Thanks to the researches of James Swan, I’ve been able to update my John Davidson biography with a wealth of new detail. Some of the news clippings turned up by Mr. Swan, relating to Davidson’s non-serial activities, warrant a post of their own. Continue reading
(Like the Frank Shannon piece below, this was originally attached to the subject actor’s bio page).
Charles N. Quigley, son of serial star Charles Quigley, has kindly permitted me to reproduce here several reminiscences concerning his father’s acting career–reminiscences which he originally sent to me via e-mail, and which are too interesting not to share with other serial buffs. All that follows, save my interjections and comments in bold type, are Mr. Quigley’s own words. Continue reading
I had previously attached these press clippings from Frank Shannon’s distinguished pre-Dr. Zarkov stage career to the biography page on Shannon. I am starting a new series of blog posts concerning the non-serial activities of serial actors, and figured it would make sense to use these for the inaugural offering; perhaps they will be new to some readers. Continue reading
(Note: This is a repeat post–an economy chapter, if you will–but when I updated the Home post today, I wanted to preserve it for future reference)
Much of the information in this article may be old news to many serial buffs, but I thought the following account of Republic’s failed attempt to make a Superman serial, and the tangled legal aftermath, might be of interest to my readers. If nothing else, it gives me a chance to write about my hobby (movie serials) and my profession (law) at the same time. Continue reading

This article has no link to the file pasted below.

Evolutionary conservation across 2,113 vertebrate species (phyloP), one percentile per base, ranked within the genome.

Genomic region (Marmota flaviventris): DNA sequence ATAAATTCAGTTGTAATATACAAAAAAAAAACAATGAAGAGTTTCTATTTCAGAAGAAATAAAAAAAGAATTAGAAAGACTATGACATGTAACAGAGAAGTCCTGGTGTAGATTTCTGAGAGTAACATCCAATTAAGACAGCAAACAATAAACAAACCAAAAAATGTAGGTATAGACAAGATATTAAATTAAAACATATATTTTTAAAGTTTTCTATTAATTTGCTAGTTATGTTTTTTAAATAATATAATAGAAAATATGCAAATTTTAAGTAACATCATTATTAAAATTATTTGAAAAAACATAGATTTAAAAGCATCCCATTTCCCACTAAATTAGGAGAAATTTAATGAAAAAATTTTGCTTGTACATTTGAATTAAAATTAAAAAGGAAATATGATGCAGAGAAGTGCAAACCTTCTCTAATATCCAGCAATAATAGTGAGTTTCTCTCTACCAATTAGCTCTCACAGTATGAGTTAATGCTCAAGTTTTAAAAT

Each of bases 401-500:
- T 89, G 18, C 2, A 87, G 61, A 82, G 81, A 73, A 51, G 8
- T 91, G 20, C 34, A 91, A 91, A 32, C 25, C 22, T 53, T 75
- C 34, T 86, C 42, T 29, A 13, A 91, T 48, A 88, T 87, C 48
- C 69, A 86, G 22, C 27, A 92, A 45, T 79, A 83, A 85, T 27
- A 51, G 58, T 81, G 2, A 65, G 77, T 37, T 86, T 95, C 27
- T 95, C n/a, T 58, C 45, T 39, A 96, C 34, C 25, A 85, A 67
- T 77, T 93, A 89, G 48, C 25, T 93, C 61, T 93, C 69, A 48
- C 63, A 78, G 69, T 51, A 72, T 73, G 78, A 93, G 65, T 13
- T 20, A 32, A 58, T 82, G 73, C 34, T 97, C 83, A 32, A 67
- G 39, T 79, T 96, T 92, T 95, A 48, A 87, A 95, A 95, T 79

Restorationist Eric Grayson, also known as “Dr. Film,” is working on restoring the 1929 Mascot part-silent/part-sound serial King of the Kongo (starring Walter Miller and Boris Karloff). The serial has long been missing the soundtrack for its talking portions–some of which, however, still exists separately from the film print, having been recorded on disc. Eric is working on reuniting all that remains of the soundtrack with the best possible print; his latest update is here:
April 17, 2019: A tip of the hat and another big thanks to Clifford Weimer, the webmaster of the old-movie site In the Balcony, and a contributor to special features on past VCI serial DVDs. He has provided some more concrete details on the upcoming VCI releases at this link. Particularly exciting is his hint that nine more Universal serials, never before available on video, may be in play; I’m having visions of a good and complete print of The Lost Special finally becoming available, or–even better–some of the long-lost early Universal titles like The Airmail Mystery and Danger Island surfacing for the first time since their original release. Let us wait and see.
April 5th, 2019. The estimable Tom Weaver–serial, B-film, and horror-movie expert extraordinaire–has broken some great news for serial buffs over in two threads on the Classic Horror Film Board Forum. Robert Blair of VCI has informed him that Universal is going to give VCI access to the original film elements for its serials; VCI plans to use these for new DVD releases of those serials (the linked threads refer to Blu-Ray, not DVD, but as you can see from a second post on the second thread linked, at least the first two announced releases, The Roaring West and The Red Rider, are DVD and not Blu-Ray). Continue reading
Motion Picture Herald, May-June 1940.
Motion Picture Herald, May-June 1943.